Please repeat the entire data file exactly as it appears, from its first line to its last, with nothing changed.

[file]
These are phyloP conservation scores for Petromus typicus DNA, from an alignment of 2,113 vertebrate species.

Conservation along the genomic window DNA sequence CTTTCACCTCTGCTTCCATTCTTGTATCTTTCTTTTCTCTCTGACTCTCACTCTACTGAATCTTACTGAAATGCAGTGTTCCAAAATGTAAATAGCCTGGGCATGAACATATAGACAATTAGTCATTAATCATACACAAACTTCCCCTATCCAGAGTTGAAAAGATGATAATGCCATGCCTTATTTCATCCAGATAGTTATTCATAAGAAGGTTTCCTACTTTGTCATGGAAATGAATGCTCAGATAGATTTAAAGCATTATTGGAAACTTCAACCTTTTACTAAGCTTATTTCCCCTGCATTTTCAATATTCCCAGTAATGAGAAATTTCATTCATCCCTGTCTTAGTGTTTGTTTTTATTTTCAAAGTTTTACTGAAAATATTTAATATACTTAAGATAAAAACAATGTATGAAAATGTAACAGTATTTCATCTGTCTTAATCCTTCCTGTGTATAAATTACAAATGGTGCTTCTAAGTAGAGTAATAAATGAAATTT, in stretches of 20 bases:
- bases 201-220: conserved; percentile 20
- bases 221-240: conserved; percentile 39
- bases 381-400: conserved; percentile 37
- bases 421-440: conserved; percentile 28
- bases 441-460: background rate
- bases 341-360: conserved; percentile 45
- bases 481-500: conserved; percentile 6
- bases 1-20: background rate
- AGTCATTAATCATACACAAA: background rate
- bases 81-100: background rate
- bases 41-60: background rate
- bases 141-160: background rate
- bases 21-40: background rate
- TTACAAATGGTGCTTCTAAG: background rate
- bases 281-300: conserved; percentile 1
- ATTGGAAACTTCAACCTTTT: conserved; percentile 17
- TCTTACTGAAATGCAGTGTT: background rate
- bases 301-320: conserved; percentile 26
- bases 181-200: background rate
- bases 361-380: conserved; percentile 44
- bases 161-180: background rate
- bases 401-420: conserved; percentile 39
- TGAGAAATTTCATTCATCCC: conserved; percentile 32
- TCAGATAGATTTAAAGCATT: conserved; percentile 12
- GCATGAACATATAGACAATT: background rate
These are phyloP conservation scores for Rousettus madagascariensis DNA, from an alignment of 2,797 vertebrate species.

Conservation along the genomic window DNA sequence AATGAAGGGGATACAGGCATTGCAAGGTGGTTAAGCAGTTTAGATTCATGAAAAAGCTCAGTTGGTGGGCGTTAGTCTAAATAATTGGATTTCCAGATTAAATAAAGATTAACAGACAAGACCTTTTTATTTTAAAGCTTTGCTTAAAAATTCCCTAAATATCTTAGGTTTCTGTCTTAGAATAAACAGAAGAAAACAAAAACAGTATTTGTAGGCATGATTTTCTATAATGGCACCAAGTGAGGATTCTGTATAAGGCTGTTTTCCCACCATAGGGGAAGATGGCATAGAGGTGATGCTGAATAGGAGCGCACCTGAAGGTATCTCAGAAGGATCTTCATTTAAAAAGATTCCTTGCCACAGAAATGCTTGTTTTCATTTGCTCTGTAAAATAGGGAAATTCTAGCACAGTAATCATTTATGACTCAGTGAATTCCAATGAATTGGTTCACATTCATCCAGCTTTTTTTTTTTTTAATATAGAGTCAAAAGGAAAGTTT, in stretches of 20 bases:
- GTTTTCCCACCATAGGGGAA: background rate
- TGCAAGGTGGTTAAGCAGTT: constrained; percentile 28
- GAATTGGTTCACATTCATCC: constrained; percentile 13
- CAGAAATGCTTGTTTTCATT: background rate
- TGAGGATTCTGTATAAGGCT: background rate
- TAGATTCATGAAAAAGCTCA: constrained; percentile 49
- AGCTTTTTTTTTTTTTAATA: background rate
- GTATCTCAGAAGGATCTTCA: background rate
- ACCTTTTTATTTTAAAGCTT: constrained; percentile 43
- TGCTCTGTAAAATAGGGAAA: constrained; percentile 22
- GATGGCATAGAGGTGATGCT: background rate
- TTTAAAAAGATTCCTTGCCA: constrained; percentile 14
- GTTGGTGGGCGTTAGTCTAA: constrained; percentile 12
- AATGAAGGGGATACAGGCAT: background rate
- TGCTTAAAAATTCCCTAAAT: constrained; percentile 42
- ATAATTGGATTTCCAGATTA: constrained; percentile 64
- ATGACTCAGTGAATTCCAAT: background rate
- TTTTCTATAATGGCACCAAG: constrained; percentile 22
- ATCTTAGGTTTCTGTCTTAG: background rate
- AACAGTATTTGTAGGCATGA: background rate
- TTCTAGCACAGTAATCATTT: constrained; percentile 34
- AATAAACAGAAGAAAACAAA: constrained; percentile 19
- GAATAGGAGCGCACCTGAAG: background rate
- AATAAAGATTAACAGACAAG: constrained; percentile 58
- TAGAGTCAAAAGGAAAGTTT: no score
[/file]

These are phyloP conservation scores for Petromus typicus DNA, from an alignment of 2,113 vertebrate species.

Conservation along the genomic window DNA sequence CTTTCACCTCTGCTTCCATTCTTGTATCTTTCTTTTCTCTCTGACTCTCACTCTACTGAATCTTACTGAAATGCAGTGTTCCAAAATGTAAATAGCCTGGGCATGAACATATAGACAATTAGTCATTAATCATACACAAACTTCCCCTATCCAGAGTTGAAAAGATGATAATGCCATGCCTTATTTCATCCAGATAGTTATTCATAAGAAGGTTTCCTACTTTGTCATGGAAATGAATGCTCAGATAGATTTAAAGCATTATTGGAAACTTCAACCTTTTACTAAGCTTATTTCCCCTGCATTTTCAATATTCCCAGTAATGAGAAATTTCATTCATCCCTGTCTTAGTGTTTGTTTTTATTTTCAAAGTTTTACTGAAAATATTTAATATACTTAAGATAAAAACAATGTATGAAAATGTAACAGTATTTCATCTGTCTTAATCCTTCCTGTGTATAAATTACAAATGGTGCTTCTAAGTAGAGTAATAAATGAAATTT, in stretches of 20 bases:
- bases 201-220: conserved; percentile 20
- bases 221-240: conserved; percentile 39
- bases 381-400: conserved; percentile 37
- bases 421-440: conserved; percentile 28
- bases 441-460: background rate
- bases 341-360: conserved; percentile 45
- bases 481-500: conserved; percentile 6
- bases 1-20: background rate
- AGTCATTAATCATACACAAA: background rate
- bases 81-100: background rate
- bases 41-60: background rate
- bases 141-160: background rate
- bases 21-40: background rate
- TTACAAATGGTGCTTCTAAG: background rate
- bases 281-300: conserved; percentile 1
- ATTGGAAACTTCAACCTTTT: conserved; percentile 17
- TCTTACTGAAATGCAGTGTT: background rate
- bases 301-320: conserved; percentile 26
- bases 181-200: background rate
- bases 361-380: conserved; percentile 44
- bases 161-180: background rate
- bases 401-420: conserved; percentile 39
- TGAGAAATTTCATTCATCCC: conserved; percentile 32
- TCAGATAGATTTAAAGCATT: conserved; percentile 12
- GCATGAACATATAGACAATT: background rate
These are phyloP conservation scores for Rousettus madagascariensis DNA, from an alignment of 2,797 vertebrate species.

Conservation along the genomic window DNA sequence AATGAAGGGGATACAGGCATTGCAAGGTGGTTAAGCAGTTTAGATTCATGAAAAAGCTCAGTTGGTGGGCGTTAGTCTAAATAATTGGATTTCCAGATTAAATAAAGATTAACAGACAAGACCTTTTTATTTTAAAGCTTTGCTTAAAAATTCCCTAAATATCTTAGGTTTCTGTCTTAGAATAAACAGAAGAAAACAAAAACAGTATTTGTAGGCATGATTTTCTATAATGGCACCAAGTGAGGATTCTGTATAAGGCTGTTTTCCCACCATAGGGGAAGATGGCATAGAGGTGATGCTGAATAGGAGCGCACCTGAAGGTATCTCAGAAGGATCTTCATTTAAAAAGATTCCTTGCCACAGAAATGCTTGTTTTCATTTGCTCTGTAAAATAGGGAAATTCTAGCACAGTAATCATTTATGACTCAGTGAATTCCAATGAATTGGTTCACATTCATCCAGCTTTTTTTTTTTTTAATATAGAGTCAAAAGGAAAGTTT, in stretches of 20 bases:
- GTTTTCCCACCATAGGGGAA: background rate
- TGCAAGGTGGTTAAGCAGTT: constrained; percentile 28
- GAATTGGTTCACATTCATCC: constrained; percentile 13
- CAGAAATGCTTGTTTTCATT: background rate
- TGAGGATTCTGTATAAGGCT: background rate
- TAGATTCATGAAAAAGCTCA: constrained; percentile 49
- AGCTTTTTTTTTTTTTAATA: background rate
- GTATCTCAGAAGGATCTTCA: background rate
- ACCTTTTTATTTTAAAGCTT: constrained; percentile 43
- TGCTCTGTAAAATAGGGAAA: constrained; percentile 22
- GATGGCATAGAGGTGATGCT: background rate
- TTTAAAAAGATTCCTTGCCA: constrained; percentile 14
- GTTGGTGGGCGTTAGTCTAA: constrained; percentile 12
- AATGAAGGGGATACAGGCAT: background rate
- TGCTTAAAAATTCCCTAAAT: constrained; percentile 42
- ATAATTGGATTTCCAGATTA: constrained; percentile 64
- ATGACTCAGTGAATTCCAAT: background rate
- TTTTCTATAATGGCACCAAG: constrained; percentile 22
- ATCTTAGGTTTCTGTCTTAG: background rate
- AACAGTATTTGTAGGCATGA: background rate
- TTCTAGCACAGTAATCATTT: constrained; percentile 34
- AATAAACAGAAGAAAACAAA: constrained; percentile 19
- GAATAGGAGCGCACCTGAAG: background rate
- AATAAAGATTAACAGACAAG: constrained; percentile 58
- TAGAGTCAAAAGGAAAGTTT: no score